Ouch! They can hurt so much you might be compelled to sing about the pain, but the metal in your mouth that's designed to relieve your tooth troubles, could be harming your health.
As a kid, Sharon Cloer had close to 10 fillings. As an adult, she believes they made her sick and even changed the taste of food.
"Every now and then, I would get a metal taste," Cloer said.
But since having most of the fillings removed she's been able to enjoy more foods, has more energy, and she says her respiratory health has improved.
"I've gone off of my asthma medicine," Cloer explained.
Dentist James Hardy says mercury that leaks out of traditional silver fillings may cause serious illness.
"It affects your brain. It affects your kidneys. It affects over 200 different systems in your body," Dr. Hardy said.
Mercury exposure can cause memory loss, tremors, mood swings, anxiety and arthritis, but Dr. Hardy says these symptoms can often be reversed when the fillings are taken out.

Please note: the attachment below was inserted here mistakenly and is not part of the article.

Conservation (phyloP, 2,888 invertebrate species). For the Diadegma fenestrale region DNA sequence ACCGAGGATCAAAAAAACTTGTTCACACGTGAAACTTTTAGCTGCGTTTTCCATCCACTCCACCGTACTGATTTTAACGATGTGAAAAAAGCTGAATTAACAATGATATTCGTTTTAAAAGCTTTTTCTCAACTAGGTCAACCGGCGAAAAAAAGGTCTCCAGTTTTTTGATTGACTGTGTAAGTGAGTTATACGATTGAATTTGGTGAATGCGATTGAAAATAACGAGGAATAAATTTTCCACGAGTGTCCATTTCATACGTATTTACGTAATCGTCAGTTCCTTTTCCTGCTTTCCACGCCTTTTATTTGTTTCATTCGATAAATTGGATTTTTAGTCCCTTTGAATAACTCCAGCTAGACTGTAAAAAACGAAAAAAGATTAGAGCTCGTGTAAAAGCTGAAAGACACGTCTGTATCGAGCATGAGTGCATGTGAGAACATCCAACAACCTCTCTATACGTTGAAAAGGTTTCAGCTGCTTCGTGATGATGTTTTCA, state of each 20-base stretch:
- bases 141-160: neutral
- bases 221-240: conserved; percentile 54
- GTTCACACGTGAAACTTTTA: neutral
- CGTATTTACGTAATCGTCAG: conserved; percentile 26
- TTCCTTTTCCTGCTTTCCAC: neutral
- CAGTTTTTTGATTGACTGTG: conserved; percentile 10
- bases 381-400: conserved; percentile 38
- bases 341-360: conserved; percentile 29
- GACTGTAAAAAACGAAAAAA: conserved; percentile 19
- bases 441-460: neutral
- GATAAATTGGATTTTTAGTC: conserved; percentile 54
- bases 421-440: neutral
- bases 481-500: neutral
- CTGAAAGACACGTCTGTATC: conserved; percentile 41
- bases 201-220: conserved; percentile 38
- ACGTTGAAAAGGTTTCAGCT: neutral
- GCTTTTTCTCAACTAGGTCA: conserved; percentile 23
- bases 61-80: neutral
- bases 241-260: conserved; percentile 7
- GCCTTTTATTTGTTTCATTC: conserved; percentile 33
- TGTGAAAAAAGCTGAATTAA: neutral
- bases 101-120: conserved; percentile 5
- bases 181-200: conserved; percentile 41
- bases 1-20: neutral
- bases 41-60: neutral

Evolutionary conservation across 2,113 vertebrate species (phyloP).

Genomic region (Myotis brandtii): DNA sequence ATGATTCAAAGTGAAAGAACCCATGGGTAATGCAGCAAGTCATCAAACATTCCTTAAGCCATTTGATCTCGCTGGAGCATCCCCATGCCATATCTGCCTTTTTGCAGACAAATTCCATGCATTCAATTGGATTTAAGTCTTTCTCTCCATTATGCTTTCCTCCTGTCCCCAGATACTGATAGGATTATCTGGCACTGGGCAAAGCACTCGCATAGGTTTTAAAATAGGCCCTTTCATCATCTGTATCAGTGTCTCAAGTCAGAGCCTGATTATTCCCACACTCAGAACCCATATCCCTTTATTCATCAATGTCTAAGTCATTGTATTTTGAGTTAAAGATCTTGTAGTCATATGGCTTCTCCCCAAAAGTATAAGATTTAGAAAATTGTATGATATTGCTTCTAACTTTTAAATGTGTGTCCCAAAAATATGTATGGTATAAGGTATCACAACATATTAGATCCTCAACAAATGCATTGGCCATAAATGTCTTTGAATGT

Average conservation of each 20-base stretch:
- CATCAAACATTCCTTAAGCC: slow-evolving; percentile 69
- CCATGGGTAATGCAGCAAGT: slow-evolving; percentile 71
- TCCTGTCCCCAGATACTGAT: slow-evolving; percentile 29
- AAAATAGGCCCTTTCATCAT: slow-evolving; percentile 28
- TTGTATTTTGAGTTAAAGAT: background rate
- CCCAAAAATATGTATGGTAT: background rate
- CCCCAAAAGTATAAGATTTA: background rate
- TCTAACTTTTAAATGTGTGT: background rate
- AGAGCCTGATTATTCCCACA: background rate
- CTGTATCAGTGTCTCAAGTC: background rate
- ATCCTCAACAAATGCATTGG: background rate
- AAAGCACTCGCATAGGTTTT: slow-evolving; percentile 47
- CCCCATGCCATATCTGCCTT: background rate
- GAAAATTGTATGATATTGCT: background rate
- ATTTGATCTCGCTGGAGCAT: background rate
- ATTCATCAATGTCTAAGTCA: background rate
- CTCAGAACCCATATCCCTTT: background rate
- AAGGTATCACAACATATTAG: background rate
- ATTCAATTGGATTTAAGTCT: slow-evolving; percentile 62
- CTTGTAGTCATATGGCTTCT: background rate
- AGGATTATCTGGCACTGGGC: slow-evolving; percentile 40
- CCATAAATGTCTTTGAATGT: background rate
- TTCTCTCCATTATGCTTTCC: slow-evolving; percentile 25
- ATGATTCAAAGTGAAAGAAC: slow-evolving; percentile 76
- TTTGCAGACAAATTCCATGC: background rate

"I had them removed, and my eyesight actually improved and my memory improved," Dr. Hardy added.
Mercury fillings are banned in several European countries. But in the U.S the FDA maintains they are "safe for adults and children ages 6 and above." The ADA agrees. Sandborgh Englund, who practices in Sweden (where the fillings are banned), says studies on mercury fillings are inconclusive.
"Should patients be concerned if they have mercury fillings?" we asked.
"No, I don't think so," Gunilla Sandborgh Englund, Professor of dental biomaterials told Action News.
But Dr. Hardy believes the FDA needs to classify mercury fillings as dangerous.
"If it's dangerous outside the mouth, it's dangerous inside the mouth," Dr. Hardy concluded.
Hazardous or harmless? It's a dental debate for you to chew on!
Instead of mercury fillings, Dr. Hardy offers patients composite fillings. They match tooth color, but are more expensive. The doctor says another interesting fact about mercury is it has an electrical ability to pick up frequencies. He even had a patient who could pick up a radio station. The patient could hear it through his ear because the nerves that supply his teeth run through the ear.
For more information, contact:
James E. Hardy, D.M.D.
Health Centered Dentistry
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